Erosion control in forestry blocks
Before planting your forestry block consider how you can manage the erosion risk on your land, such as having buffers around the most vulnerable areas or planting them out in permanent vegetation.
Erosion is the geological process in which earth materials, such as soils, are worn away and transported by wind or water. New Zealand’s hill country is primarily affected by two types of erosion, fluvial surface erosion and mass movement erosion.
Some areas in New Zealand have severe erosion problems. This causes long-term damage to the productivity of rural land. It threatens communities and rural businesses, including farms and orchards, roads and bridges. Water quality is lowered when large amounts of sediment enter river systems, and it harms the natural and cultural values of the land and the coastal environment. This results in an economic impact on hill country farms, infrastructure and high quality land on floodplains.
Removal of vegetation cover increases the risk of erosion and afforestation reduces the risk.
Planting a new forest
If you are planting a forest for harvest you need to understand the erosion risk on your land to determine:
- how you manage forestry activities
- if your land is suitable for the type of tree planting you want to do
- any afforestation rules that apply under the National Environmental Standards for Plantation Forestry.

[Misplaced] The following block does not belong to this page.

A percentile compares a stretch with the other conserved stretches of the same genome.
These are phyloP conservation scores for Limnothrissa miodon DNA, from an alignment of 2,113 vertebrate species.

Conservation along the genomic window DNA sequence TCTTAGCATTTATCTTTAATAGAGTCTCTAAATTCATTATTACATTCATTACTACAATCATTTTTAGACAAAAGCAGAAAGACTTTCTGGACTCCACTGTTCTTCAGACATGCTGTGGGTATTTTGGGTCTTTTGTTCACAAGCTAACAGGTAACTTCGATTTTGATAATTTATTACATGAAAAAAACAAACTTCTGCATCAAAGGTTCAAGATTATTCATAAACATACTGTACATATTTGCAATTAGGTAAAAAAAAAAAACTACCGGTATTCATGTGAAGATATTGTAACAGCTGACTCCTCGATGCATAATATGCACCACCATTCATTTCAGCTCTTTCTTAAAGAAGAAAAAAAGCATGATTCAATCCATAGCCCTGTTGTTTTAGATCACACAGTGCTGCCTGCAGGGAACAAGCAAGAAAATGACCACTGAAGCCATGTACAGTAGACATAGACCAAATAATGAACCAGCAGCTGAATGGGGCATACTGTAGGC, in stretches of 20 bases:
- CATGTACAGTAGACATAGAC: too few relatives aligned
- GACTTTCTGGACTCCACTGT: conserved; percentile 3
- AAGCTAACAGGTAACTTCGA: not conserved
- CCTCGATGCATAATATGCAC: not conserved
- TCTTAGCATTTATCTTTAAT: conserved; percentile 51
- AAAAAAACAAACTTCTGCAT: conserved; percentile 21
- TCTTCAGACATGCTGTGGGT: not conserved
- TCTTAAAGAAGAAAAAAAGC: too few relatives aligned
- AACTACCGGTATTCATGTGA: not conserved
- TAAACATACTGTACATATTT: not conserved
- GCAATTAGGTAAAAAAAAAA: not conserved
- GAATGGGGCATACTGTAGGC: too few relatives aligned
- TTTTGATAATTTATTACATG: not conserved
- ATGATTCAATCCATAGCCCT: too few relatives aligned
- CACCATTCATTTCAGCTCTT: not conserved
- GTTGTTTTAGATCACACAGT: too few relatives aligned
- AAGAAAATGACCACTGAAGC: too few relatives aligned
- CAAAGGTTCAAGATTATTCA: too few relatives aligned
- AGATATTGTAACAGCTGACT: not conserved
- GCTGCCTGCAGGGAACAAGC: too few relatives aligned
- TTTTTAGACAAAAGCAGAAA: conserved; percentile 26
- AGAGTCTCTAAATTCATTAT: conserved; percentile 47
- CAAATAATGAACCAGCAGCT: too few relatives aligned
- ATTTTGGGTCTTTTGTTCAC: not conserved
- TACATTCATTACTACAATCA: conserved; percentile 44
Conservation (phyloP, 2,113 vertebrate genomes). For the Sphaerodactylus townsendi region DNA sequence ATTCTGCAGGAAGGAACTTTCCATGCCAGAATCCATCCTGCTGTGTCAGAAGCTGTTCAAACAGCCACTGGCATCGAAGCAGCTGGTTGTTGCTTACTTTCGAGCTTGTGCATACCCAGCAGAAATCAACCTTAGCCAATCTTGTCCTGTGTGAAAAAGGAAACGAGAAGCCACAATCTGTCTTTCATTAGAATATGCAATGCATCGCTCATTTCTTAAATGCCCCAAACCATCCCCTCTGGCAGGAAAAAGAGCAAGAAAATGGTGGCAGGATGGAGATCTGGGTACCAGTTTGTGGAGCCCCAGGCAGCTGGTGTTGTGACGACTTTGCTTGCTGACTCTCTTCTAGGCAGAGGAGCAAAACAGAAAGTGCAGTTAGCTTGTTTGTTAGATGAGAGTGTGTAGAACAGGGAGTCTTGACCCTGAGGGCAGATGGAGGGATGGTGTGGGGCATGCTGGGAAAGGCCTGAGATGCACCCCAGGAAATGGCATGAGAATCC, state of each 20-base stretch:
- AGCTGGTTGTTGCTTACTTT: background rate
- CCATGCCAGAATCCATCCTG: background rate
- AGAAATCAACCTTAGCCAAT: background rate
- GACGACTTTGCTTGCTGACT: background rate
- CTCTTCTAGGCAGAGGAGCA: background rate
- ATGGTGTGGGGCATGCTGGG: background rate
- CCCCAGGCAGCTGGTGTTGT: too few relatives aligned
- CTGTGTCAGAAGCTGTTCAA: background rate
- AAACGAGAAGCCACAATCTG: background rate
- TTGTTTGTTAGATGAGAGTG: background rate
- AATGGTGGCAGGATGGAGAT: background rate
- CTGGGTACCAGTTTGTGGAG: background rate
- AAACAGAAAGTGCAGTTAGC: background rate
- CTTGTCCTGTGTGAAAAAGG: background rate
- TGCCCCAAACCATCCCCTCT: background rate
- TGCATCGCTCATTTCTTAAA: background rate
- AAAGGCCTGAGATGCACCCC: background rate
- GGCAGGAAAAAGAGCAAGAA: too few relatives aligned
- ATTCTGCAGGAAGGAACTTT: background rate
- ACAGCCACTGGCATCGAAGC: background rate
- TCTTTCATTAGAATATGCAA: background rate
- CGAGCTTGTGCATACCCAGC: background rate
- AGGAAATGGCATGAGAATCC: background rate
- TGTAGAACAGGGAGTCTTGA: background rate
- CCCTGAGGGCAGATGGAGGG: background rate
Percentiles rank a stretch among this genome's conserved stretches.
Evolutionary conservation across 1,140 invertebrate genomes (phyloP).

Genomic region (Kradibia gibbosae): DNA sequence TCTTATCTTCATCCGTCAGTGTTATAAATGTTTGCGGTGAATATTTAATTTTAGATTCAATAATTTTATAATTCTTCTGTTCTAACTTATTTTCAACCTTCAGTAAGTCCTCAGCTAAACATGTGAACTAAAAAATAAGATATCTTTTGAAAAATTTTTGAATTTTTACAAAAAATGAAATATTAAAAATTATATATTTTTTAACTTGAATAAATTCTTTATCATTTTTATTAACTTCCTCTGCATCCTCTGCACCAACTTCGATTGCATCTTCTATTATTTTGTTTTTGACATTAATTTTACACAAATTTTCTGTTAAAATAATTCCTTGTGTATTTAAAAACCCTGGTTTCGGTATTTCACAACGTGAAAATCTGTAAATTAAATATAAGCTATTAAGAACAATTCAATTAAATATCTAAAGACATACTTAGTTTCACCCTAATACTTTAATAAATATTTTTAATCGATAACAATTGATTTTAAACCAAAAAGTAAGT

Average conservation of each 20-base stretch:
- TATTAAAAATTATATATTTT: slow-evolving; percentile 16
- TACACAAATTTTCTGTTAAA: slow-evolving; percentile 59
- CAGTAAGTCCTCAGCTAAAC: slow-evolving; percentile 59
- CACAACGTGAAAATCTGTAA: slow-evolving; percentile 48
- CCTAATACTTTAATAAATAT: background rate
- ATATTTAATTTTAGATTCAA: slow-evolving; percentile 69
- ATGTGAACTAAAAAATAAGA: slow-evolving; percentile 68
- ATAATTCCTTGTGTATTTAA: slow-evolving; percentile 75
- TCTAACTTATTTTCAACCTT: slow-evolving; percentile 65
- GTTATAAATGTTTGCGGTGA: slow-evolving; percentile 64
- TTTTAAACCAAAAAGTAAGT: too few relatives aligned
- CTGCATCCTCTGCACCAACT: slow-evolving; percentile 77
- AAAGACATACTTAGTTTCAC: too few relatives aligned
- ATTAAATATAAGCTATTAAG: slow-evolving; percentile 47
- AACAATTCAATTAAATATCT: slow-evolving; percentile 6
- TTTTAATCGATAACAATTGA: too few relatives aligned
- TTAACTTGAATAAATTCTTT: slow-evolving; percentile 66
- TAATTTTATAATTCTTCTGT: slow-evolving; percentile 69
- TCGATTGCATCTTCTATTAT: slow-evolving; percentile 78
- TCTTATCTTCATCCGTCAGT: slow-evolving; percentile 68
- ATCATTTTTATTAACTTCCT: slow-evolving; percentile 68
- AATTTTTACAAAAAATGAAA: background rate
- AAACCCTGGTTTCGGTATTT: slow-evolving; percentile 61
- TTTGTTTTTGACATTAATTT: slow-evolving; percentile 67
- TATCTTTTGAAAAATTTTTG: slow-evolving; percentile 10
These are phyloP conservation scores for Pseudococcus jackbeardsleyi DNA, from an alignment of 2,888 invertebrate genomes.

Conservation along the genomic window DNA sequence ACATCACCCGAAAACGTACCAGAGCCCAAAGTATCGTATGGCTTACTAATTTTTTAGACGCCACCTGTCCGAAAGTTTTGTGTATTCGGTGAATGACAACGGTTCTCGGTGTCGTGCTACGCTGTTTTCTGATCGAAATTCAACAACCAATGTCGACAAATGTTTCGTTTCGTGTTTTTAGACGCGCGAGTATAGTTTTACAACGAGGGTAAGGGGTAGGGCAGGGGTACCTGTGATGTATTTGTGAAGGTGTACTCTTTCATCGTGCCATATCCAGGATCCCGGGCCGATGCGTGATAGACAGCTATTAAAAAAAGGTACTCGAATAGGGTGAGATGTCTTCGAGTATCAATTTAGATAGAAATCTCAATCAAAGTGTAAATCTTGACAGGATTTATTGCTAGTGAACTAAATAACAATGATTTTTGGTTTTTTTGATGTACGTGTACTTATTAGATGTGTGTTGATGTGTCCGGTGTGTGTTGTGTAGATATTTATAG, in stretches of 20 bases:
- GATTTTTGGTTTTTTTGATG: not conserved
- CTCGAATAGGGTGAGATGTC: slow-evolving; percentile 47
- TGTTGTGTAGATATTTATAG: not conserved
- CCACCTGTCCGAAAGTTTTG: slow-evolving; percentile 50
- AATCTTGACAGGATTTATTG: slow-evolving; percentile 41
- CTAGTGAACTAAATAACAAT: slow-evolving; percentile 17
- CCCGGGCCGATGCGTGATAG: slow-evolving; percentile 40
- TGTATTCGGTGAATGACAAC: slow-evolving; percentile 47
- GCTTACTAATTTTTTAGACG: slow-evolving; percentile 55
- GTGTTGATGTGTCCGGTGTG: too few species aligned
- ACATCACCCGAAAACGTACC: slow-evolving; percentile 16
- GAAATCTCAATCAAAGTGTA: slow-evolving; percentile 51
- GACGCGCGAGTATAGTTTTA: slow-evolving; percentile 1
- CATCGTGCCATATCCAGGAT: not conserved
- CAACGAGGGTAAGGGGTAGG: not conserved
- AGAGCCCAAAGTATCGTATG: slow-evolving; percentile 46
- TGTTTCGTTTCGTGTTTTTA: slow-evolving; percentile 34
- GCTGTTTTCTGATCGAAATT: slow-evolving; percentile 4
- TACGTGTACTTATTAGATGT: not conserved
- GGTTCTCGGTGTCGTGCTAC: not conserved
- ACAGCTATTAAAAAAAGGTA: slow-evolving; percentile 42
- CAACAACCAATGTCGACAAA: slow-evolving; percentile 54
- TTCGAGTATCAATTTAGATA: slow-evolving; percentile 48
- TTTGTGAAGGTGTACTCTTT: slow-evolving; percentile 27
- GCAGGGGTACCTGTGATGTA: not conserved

Your local council is a good source of advice for managing erosion control on land. If you are planting any kind of forest they can also provide guidance on any vegetation clearance rules that could apply to your site.
When you plant your forest you should think about activities that will affect soil conservation. Some things to think about include:
- Planning how the forest will be harvested and logs removed. For example, the most efficient place for roads and landings to reduce the amount of earthworks required.
- Having buffers of permanent vegetation around vulnerable areas like waterways or gullies.
Areas prone to erosion
In your most vulnerable areas, consider planting:
- Permanent native vegetation. For example, some of the more vulnerable gullies could be planted in manuka.
- Species with long rotation times that also coppice from the stump, such as eucalyptus or redwoods.
- Continuous cover forestry – either native or exotic.
Research into planting erodible land
Research by Scion looks at the benefits of planting on erodible land. They also look into species options if you want to establish plantation forestry on eroding hilly land.
More information on soil erosion
Check out the below to find out more about soil erosion in New Zealand and forestry regulations.